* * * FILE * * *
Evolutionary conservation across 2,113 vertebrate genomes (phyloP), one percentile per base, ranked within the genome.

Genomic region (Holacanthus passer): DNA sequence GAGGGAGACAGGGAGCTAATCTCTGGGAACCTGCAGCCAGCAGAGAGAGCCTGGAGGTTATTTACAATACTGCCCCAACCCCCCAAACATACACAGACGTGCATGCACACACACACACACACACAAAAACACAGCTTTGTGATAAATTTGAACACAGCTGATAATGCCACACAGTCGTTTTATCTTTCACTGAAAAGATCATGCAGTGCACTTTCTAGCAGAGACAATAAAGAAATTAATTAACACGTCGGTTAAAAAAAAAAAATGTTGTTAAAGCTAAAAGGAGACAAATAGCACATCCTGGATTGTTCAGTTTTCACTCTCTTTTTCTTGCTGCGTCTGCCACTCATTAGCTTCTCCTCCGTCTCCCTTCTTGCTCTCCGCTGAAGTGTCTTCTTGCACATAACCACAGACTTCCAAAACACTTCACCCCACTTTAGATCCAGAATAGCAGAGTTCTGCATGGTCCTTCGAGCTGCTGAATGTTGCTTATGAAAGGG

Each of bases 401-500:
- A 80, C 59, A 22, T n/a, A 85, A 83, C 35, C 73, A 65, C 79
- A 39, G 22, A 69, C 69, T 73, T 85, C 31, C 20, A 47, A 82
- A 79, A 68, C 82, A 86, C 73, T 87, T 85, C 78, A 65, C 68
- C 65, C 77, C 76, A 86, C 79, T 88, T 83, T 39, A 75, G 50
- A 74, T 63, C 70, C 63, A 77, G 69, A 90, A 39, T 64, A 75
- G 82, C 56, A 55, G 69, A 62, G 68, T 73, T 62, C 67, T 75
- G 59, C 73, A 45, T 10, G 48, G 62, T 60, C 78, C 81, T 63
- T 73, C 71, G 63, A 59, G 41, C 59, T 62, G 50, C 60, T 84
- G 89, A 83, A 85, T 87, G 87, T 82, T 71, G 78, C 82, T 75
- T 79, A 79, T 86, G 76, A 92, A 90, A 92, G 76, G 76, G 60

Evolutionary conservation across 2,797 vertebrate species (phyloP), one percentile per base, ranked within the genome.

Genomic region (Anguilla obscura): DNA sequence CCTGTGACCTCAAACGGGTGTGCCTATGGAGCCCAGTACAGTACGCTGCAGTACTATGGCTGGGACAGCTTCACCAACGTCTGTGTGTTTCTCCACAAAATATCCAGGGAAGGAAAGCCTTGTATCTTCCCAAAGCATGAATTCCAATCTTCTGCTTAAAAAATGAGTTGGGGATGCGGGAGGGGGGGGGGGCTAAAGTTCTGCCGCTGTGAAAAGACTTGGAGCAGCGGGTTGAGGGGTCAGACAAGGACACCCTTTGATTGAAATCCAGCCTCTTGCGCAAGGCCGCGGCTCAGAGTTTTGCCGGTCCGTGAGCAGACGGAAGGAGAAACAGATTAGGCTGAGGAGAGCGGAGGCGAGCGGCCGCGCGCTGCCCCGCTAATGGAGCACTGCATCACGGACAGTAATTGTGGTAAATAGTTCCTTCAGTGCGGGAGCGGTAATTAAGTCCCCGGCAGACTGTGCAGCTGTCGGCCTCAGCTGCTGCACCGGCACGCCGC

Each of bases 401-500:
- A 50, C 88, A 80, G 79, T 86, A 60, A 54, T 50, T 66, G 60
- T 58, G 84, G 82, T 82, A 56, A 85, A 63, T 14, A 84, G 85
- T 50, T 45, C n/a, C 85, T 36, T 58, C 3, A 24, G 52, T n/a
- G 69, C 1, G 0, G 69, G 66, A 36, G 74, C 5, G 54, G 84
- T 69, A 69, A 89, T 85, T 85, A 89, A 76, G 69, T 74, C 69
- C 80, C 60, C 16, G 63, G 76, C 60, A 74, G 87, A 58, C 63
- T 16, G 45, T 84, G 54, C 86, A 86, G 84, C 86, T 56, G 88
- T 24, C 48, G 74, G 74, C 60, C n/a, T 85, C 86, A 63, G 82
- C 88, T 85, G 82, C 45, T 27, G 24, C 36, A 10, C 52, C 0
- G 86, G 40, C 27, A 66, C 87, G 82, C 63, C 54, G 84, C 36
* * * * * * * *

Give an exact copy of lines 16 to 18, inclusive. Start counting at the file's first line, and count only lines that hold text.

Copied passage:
Each of bases 401-500:
- A 50, C 88, A 80, G 79, T 86, A 60, A 54, T 50, T 66, G 60
- T 58, G 84, G 82, T 82, A 56, A 85, A 63, T 14, A 84, G 85